Set the variable 'cur’ to the last word on the command line.

  5. opts="$(ls -1 ~/x)" is where we set the available options by creating an array (space separated string) from the output of ls -1 ~/x. This gets used in the compgen command. In English:

    Set “opts” to the output of “ls -1 ~/x” as the list of potential options to autocomplete from.

  6. local cur opts is a declaration of the cur and opts variables. By using local we avoid cluttering the global variable namespace. In English:

    I’m going to use the cur and opts variables. You can forget them when this function ends.

  7. return 0 quits the function and sets the bash exit code. 0 is success, all other values are failures. This is useful in other bash scripts when you want to use it with && ||. Here it simply informs bash that the completion script was successful. In English:

    IT WORKED! Show the user the values in “COMPREPLY”!


This is a great start, and super useful as is, but there is more that could be done:

  1. Going deeper: it’d be nice if I could keep autocompleting deeper into the directory, so cdx ydir/zdi could autocomplete to ~/x/ydir/zdir. This would involve making the opts= line more intelligent.

  2. Fuzzy searching: I am great at typos. It’d be nice if I could replace compgen with something more intelligent that will ignore small typos.

  3. More generic: Being able to match cda or cdb to switch to subdirectories of ~/apsis or ~/bread would be nice. Writing a script to handle the unique cases when bash fires up would be easily doable. It would, however, require separate autocomplete functions for each named function becuase complete only accepts literal command names.

Troubleshooting/Further Reading

If the above doesn’t work it’s possible your progcomp bash option isn’t set. You can check with:

echo $BASHOPTS | grep -q progcomp && echo "YES" || echo "NO"

By default it’s set, but if for whatever reason it’s not, and you didn’t knowingly do it yourself, you can set it with shopt -s progcomp. That can be added to your .bashrc.

If that’s not the problem, you will have to debug this the old fashioned way. Use echo "$VARNAME" to see the values of variables. Finally you may want to read the docs.

I didn’t initially suggest reading the docs because, unfortunately, the documentation for anything contained in the bash man pages is terribly undiscoverable, difficult to search, and not always easy to read 4. All of the above is in the bash man pages. Here’s how you can find the relevant docs:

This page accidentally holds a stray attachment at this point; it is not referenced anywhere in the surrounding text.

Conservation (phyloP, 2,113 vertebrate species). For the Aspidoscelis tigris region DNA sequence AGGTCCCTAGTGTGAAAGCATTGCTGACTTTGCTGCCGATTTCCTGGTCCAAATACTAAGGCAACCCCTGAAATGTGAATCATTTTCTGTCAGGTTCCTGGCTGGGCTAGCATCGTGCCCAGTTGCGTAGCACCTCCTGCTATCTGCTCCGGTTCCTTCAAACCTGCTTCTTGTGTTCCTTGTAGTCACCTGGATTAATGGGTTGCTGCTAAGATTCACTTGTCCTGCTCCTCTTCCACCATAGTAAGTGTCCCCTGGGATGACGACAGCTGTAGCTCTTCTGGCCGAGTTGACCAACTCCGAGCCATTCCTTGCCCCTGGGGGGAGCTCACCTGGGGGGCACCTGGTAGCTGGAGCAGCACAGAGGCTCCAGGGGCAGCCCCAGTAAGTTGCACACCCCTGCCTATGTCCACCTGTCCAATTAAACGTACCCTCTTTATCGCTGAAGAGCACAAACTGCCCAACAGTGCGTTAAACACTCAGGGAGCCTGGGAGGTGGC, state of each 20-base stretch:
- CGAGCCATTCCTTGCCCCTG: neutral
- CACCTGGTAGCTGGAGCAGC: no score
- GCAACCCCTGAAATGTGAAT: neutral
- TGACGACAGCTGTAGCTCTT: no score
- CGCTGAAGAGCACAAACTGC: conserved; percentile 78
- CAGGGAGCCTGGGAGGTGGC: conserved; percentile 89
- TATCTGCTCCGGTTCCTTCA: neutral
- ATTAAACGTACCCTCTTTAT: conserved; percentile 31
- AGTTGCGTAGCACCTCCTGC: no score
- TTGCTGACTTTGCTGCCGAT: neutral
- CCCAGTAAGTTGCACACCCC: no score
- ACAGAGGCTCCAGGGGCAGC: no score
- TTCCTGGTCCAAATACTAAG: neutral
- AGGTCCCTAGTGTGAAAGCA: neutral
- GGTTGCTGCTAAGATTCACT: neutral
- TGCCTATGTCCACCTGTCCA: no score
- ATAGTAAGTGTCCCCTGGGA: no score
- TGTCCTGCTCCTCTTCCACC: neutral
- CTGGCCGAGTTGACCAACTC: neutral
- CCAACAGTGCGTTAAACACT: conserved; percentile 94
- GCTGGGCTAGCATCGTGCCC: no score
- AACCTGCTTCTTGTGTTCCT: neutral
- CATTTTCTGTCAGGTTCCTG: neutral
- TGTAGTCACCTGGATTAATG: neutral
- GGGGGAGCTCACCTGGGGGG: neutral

• man bash to open the documentation for bash itself.
  • Press / to start searching.
  • Once you’ve entered your search term hit “Enter” and then use n and N to search forward and backwards (respectively) for the content you want.
  • You’ll want the following search terms:
    • “Programming Completion” for an overview of completion in bash.
    • “compgen” for the function that we use to match input with the search term.
    • “complete” for the function used to tell bash to use programmable completion for a given command.

Update: After completing my first draft of this post, Niall pointed me to the far more readable and digestible TLDP.

In Closing

Bash Programmable Autocompletion is powerful, but intimidating at first. Hopefully this post helps you get started. If you build something awesome write it up and ping us on twitter! We’re @ApsisLabs.

  1. xkcd is relevant here 

  2. Couldn’t use an alias, because aliases can’t interpolate arguments, they’re strictly dumb text replacements , and they always include a space at the end. 

  3. One with a head cold, limited exposure to bash internals like autocomplete, and more important work to accomplish. 

  4. Man pages, as useful as they are, are dinosaurs from a prehistoric time before hypertext was invented. You can’t follow bolded text as if they were links.